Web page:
By: Tamer Amr

Driving along the main roads across Cairo and its suburbs, one cannot miss how dominant real estate billboards are scattered everywhere you turn. While each project is from a different developer, yet all promise a luxurious and stress-free life away from Cairo’s dismal traffic gridlocks in some well-heeled outskirt neighborhoods.

According to Prime Minister’s Press Advisor Hany Younis, the government has 20 cities planned out to house 30 mn residents, he said during a TV interview in September. Sixteen are under construction, led by the New Administrative Capital (NAC), New Alamein, and New Mansoura cities, he added.

However, rising prices of properties continue to deem them unaffordable for some investors. Experts are divided on whether this market would still be profitable for speculators in 2019 or not. Hence, Invest-Gate delves into the Egyptian real estate sector, aiming to determine if it is a worthwhile investment or not.

Prices in Flux

Throughout 2019, prices are expected to soar once again amid further subsidy reductions and a possible second devaluation of the EGP, given the dollar’s recent appreciation against all other emerging market currencies, which is yet to be reflected on the local currency.

Mohamed El Bostany, a member of the Real Estate Investment Division in the Federation Egyptian Industries, expects prices to surge by 10% in 2019, while Tarek Shoukri, chairman of Arabia Group for Real Estate Investment, estimates that unit prices are set for a 10-15% hike.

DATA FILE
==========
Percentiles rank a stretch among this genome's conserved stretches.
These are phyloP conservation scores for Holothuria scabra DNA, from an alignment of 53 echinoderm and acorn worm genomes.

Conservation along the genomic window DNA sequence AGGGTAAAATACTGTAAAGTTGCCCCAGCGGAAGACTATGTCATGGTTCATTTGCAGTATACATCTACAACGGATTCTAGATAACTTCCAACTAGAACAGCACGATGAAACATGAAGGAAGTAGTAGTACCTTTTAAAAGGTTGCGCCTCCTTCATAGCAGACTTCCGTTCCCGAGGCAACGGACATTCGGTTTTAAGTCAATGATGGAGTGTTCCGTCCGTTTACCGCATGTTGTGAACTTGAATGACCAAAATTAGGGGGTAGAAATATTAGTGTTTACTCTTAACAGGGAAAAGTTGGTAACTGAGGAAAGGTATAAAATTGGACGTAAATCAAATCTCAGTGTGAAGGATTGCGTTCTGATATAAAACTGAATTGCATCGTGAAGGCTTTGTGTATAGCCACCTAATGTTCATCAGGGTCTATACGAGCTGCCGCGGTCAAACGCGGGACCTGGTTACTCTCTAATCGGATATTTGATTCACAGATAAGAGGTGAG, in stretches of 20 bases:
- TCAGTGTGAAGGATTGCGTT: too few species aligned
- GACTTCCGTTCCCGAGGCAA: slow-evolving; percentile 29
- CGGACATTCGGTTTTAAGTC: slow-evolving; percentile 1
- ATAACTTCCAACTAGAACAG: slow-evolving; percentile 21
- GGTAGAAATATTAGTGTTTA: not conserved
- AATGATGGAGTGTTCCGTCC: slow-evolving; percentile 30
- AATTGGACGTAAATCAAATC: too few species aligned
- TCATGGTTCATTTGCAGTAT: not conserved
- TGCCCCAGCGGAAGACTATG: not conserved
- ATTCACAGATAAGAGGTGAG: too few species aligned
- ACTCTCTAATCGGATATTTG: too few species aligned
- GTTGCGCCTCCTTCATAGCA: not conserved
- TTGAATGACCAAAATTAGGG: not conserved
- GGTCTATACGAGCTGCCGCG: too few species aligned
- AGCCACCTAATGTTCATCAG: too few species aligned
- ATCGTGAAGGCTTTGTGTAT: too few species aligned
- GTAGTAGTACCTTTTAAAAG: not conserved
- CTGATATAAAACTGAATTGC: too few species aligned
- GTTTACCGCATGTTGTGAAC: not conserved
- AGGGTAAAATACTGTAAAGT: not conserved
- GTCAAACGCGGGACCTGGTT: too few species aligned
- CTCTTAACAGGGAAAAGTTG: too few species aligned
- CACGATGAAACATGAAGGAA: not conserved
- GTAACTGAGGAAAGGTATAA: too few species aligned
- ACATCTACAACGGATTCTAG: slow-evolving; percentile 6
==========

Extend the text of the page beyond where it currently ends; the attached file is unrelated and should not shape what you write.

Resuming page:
Chairman of Imex Real Estate Yehia Abdel Aziz sees property prices going up by 25% in the same period, noting that the slowly-growing salaries are considered the heart of the problem.

“It doesn’t matter how high prices are, just as long as they are affordable. And, under the current circumstances, they are not,” he elucidates.

Meanwhile, Noha Sobhy, a real estate broker in Sheikh Zayed that only sells units in gated complexes, is highly doubting the feasibility of such large-scale developments in the foreseeable future.

“Buyers were shocked at how little they will get for their money, and thus, deciding not to buy … I sold in 2018 a fraction of what I did before the flotation of the Egyptian pound, back when prices made more sense,” she explains.


Casting a Dark Shadow

Some experts on edge anticipate that the sector may well go into “stagflation,” whereby prices will continue to swell despite declining sales.

Wael El Nahas, a political economist at Cairo University, says:

“We have been seeing signs of stagflation throughout 2018. The signs we are witnessing right now, with prices continuing to soar in existing and new developments, indicate that this phenomenon will likely become more apparent in 2019.”

“Those who buy such units are mostly speculators and traders betting that this market will never lose money, as is historically proven, [and] this is not sustainable. They will have to either settle for lower prices or accept that their wealth is increasing on paper only.”

For that matter, Ayman Sami, JLL’s country head of Egypt, who is predicting that the drop in sales will be limited to second-hand units, notes:

“I don’t think that many can fork well over EGP 1 mn for a 100-square-meter apartment in one go. Alternatively, it is highly unlikely that those, who decide to sell their units, would accept installments since they are just individuals not corporations that can manage payments over years.”


Too Many Options

For other experts, the main worry is the huge number of new developments advertised in well-trodden areas such as the North Coast as well as new cities such as NAC.

Tarek Maghazy, CEO of Beta Egypt for Urban Development, elaborates:

“This [huge number of options] makes buyers fragmented, especially traders and speculators who want to invest in the place that will appreciate the fastest. They would likely postpone their decisions in hope of a more promising development.”

Read more: Egypt’s Real Estate Forecast in 2019